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Fiat And PSA Reiterate Their Merger Plans After Dividend Cut Reports

Fiat And PSA Reiterate Their Merger Plans After Dividend Cut Reports
Recent reports that the two ‘soon to be merged’ car makers Fiat Chrysler (FCA) and PSA were planning to spinning off assets to cut a planned 5.5 billion euro ($6.2 billion) cash payout to FCA shareholders were dismissed by the companies and reiterated that the companies were intent on sticking to the time line of merger for which an agreement was signed by them last year.
Recently, there were reports published in newspapers peculating that FCA was possibly planning to implement changes to the dividend in Italian business daily Il Sole 24 Ore. A spokesman for the company dismissed the claims in the reports.
On the other hand, FCA’s merger partner PSA said it remained “lucid in the face of the regular speculations to which this merger project is subject”. The binding agreement signed by the two companies in December last year was being implemented by it, the company added.
“The structure and terms of the merger are agreed and remain unchanged,” the FCA spokesman said.
Italian-American group FCA and France’s PSA wants to get their merger completed by the first quarter of next year.
According to the report published by Il Sole, FCA could hand over shareholders assets in place of the special dividend in order to conserve cash which has drawn criticism in Italy after the company agreed a 6.3 billion euro state-backed loan to help it through the coronavirus crisis.
The reports however also claimed that the talks on the issue were at a very early stage and no decision had been taken. Reports also added that the aim was to keep the 5.5 billion euro value of the special dividend but to turn it from cash to assets.
FAC may not be legally barred from paying the dividend because of the state-backed loan granted to it since it does not have to be repaid before 2021. Further the loan will also be paid back by the Dutch parent company Fiat Chrysler Automobiles NV. However the appropriateness of such a large cash payout during the crisis has been questioned by Italian politicians.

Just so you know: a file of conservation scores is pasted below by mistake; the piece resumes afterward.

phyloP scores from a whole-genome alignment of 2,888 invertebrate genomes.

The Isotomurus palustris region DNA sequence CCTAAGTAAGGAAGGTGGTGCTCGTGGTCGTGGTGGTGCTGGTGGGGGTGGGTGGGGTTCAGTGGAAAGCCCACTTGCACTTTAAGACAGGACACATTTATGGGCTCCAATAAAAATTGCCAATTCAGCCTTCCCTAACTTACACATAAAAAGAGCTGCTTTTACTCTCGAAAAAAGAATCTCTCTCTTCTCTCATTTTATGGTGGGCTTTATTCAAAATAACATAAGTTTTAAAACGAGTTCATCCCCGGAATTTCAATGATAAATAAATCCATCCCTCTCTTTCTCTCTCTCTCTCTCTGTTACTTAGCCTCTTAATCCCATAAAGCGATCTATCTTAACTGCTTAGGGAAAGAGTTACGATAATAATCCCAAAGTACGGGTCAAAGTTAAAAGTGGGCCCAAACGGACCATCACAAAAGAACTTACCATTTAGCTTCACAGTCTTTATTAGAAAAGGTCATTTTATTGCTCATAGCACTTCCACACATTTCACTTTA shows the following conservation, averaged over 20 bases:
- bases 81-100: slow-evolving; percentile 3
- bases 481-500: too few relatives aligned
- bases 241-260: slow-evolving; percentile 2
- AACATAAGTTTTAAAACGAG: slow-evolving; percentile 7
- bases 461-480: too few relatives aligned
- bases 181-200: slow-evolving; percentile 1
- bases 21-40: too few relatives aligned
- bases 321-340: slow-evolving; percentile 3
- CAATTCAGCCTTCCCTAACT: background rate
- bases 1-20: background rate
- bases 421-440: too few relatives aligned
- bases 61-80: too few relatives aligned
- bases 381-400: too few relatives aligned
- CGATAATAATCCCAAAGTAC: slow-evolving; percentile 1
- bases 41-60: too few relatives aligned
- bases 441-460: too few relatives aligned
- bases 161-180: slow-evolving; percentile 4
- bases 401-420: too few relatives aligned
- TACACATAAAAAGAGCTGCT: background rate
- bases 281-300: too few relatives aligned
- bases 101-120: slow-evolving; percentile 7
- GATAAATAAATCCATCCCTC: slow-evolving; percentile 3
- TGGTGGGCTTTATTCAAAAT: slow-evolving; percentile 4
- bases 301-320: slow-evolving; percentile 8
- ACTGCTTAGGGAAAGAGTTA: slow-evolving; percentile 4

In its report, Il Sole said had said that the company is considering a hots of options including spinning off the Sevel van business or initiating a 50-50 joint venture between the two groups - which could be valued at between 2.5 and 3 billion euros. The report also claimed that FCA was also considering a spinoff of its Alfa Romeo and Maserati brands.
The concerns of the European Union about competition in the van segment could be addressed by spinning off Sevel. However reports had said that this option appeared to be a complicated one because it would require PSA to transfer its 50% stake in the unit to FCA.
A second option was to scrap the planned spin-off of PSA’s controlling stake in parts maker Faurecia, the reports said.
However, PSA could instead sell its Faurecia stake before the merger and retain the cash derived from the sale with the merged company, said reports quoting a source close to the matter.

Christopher J. Mitchell

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